Man Jailed 40 years for pouring boiling water on gay couple. #blacklivesmatter

Marquez Tolbert cries Tuesday, Aug. 23, 2016 as he listens in Atlanta to testimony in the trial of Martin Blackwell who is accused of pouring boiling water on him and a friend Anthony Gooden, right, as they slept. (AP Photo/John Bazemore)

A Georgian Judge has sentence a man to 40 years imprisonment for throwing boiling water on a gay couple while they slept.
After about 90 minutes deliberation by the jurors, the culprit, Martin Blackwell, 48, was found guilty of 2 count charge of aggravated assault and 8 count charge of aggravated battery on  Anthony Gooden and Marquez Tolbert.
Fulton County Superior Court Judge Henry Newkirk said the evidence was overwhelming and that Blackwell had behaved in a soulless and malicious way. He noted that it "takes a long time" for a pot of water to boil.
Prosecutors said it was a vicious, premeditated attack. Tolbert testified that after pouring hot water on them, Blackwell grabbed him as he jumped and screamed in pain and told him: "Get out of my house with all that gay."

Blackwell was a long-distance truck driver and lived with his girlfriend, Kim Foster, at her sister's apartment in College Park when he was in town. Gooden, who is Foster's son, and Tolbert had been dating about a month and were sleeping at the apartment Feb. 12 after working an overnight shift when Blackwell dumped scalding water on them.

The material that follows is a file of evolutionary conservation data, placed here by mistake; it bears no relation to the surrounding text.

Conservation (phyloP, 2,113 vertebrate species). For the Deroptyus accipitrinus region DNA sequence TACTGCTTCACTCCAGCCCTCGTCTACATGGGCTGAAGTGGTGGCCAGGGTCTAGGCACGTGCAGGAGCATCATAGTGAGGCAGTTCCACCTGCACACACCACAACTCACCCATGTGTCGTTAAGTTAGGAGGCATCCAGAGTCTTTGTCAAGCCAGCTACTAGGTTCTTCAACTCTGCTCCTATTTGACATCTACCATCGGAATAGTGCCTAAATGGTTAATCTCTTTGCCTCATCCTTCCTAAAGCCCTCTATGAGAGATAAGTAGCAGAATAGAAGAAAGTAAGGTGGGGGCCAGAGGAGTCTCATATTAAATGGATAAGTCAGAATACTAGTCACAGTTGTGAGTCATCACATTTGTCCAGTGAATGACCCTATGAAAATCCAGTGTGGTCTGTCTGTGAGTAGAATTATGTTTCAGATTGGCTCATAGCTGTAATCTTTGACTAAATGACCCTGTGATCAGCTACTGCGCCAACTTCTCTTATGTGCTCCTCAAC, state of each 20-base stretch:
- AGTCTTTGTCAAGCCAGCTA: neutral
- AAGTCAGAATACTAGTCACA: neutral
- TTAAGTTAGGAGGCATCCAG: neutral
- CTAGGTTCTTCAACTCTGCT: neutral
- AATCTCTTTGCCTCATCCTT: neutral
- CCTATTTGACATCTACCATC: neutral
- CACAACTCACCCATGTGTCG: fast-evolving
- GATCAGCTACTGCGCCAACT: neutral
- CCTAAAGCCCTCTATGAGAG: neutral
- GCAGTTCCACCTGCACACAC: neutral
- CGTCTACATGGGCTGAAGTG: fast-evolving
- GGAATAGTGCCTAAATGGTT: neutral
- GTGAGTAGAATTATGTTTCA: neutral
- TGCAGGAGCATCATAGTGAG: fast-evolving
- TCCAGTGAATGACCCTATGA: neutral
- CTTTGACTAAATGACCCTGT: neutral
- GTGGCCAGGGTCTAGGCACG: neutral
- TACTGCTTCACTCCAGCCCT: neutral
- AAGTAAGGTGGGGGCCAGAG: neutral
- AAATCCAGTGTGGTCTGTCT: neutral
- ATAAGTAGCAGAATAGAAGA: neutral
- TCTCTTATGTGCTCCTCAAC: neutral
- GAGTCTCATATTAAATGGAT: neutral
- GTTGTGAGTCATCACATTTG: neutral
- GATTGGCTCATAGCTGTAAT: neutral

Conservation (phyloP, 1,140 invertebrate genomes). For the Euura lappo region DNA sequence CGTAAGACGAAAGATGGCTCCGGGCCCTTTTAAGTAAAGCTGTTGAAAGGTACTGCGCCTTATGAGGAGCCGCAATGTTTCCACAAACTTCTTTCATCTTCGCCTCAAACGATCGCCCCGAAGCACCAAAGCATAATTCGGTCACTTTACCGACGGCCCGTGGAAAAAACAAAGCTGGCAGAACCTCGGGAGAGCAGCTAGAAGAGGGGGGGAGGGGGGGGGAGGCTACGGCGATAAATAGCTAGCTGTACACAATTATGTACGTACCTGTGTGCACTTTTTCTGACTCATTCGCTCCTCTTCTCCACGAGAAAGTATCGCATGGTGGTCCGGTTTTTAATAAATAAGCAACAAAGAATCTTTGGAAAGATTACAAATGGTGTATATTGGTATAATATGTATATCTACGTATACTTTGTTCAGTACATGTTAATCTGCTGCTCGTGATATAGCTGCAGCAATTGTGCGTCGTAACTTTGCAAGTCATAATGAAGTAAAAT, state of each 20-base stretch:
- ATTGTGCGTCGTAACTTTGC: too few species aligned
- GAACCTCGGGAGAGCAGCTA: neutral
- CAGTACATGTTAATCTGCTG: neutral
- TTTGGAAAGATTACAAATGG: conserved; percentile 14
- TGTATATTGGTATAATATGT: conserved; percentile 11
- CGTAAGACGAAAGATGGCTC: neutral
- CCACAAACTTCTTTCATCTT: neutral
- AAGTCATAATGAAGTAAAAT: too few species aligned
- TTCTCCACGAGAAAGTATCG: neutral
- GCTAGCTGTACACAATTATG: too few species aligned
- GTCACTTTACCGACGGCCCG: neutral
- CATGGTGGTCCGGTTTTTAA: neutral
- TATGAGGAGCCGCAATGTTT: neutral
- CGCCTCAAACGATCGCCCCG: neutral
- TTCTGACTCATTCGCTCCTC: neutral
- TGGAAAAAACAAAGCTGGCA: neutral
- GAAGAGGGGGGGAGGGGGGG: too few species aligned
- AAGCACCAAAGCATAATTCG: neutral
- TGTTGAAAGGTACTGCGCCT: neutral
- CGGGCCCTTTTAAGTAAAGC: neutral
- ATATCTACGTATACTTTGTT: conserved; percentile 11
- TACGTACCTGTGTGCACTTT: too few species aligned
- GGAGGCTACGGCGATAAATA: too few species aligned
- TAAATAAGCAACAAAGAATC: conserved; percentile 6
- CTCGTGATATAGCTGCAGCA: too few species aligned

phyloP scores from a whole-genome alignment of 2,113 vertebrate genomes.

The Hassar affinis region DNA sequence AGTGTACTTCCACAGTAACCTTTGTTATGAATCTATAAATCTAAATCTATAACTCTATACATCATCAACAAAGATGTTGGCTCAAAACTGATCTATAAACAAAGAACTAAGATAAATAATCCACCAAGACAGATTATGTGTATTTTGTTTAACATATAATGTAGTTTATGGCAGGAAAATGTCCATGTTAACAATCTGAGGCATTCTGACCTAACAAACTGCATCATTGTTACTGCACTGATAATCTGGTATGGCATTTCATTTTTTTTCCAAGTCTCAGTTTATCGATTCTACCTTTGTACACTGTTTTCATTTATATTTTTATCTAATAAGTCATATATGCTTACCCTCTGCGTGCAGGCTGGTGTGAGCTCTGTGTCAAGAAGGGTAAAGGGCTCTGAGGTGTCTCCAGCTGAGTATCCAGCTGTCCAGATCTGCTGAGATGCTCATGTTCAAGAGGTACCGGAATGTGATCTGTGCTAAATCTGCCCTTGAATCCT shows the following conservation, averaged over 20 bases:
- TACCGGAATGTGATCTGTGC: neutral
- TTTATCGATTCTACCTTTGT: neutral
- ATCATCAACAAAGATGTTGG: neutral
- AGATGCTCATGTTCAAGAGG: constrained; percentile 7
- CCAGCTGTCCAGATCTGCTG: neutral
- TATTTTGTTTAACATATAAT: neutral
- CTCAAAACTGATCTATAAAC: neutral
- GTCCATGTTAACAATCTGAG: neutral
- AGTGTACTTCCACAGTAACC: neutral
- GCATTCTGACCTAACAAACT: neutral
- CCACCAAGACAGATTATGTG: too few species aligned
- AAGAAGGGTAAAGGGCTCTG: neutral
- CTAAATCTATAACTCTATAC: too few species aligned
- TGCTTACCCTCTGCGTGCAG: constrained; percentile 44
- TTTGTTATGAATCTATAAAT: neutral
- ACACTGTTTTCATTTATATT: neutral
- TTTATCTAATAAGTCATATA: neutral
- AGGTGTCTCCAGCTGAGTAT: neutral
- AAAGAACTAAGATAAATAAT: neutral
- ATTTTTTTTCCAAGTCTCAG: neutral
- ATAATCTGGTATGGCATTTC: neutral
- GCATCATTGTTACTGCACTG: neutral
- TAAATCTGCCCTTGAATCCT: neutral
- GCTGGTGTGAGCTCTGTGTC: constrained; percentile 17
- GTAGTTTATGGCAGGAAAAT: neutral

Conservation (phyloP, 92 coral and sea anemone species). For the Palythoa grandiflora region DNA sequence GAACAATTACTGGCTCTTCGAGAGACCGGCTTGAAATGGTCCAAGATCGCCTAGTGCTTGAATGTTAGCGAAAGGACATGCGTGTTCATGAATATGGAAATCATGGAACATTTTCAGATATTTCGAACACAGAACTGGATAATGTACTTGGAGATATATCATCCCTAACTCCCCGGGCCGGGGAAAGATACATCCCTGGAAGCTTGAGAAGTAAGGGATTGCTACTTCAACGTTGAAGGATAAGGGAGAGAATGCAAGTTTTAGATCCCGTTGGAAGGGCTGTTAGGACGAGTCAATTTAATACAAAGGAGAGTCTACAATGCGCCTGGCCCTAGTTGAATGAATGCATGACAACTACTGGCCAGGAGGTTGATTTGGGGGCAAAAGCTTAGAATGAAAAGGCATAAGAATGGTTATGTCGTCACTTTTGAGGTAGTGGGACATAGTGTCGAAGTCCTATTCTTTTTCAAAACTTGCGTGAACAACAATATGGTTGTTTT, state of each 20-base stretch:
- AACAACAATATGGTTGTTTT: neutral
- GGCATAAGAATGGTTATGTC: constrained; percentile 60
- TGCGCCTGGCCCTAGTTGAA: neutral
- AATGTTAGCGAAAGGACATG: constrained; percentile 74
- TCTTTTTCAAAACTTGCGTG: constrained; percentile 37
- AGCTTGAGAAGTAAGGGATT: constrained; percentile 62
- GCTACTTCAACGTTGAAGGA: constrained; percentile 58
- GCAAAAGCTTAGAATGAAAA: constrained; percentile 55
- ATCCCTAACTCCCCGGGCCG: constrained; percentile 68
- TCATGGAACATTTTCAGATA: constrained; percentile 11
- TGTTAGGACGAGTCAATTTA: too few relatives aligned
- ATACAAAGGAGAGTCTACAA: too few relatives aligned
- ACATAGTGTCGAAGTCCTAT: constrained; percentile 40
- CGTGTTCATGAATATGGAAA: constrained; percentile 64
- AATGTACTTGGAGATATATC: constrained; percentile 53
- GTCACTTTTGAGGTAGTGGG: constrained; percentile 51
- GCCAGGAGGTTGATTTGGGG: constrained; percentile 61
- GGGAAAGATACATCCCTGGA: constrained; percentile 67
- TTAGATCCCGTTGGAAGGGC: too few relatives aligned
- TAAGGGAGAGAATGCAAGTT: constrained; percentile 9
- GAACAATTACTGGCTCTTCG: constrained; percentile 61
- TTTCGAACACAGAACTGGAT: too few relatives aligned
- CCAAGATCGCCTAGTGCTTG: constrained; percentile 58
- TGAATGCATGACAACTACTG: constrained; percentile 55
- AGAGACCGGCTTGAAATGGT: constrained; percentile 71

Blackwell's attorney said her client felt the young men's behavior was disrespectful and that there were certain things people sharing a house shouldn't do.
The prosecutor said Blackwell's actions were well thought out. He took the time to select the biggest pot in the house, filled it with water and waited for it to boil. That gave him plenty of time to think about what he was doing and the consequences, Willis said.

Gooden, 24, spent about a month in the hospital, two weeks of that in a medically induced coma, and Tolbert, 21, spent 10 days in the hospital. Both men suffered severe burns that required multiple surgeries and skin grafts.

They both testified Tuesday that they suffered great pain and were unable to perform even the most basic everyday tasks — eating, bathing and using the bathroom — without help when they got out of the hospital.
"I'm ecstatic. I think justice has been served," Tolbert told reporters after the verdict. He was nervous before the trial, but once he testified about what had happened he felt a weight lift, he said.

Having gone through such an ordeal makes him realize that life is precious, Tolbert said, and he's ready to move on and focus on going to school to study architecture with a minor in computer engineering. He and Gooden remain friends and check in on each other to see how the other is healing, he said. 


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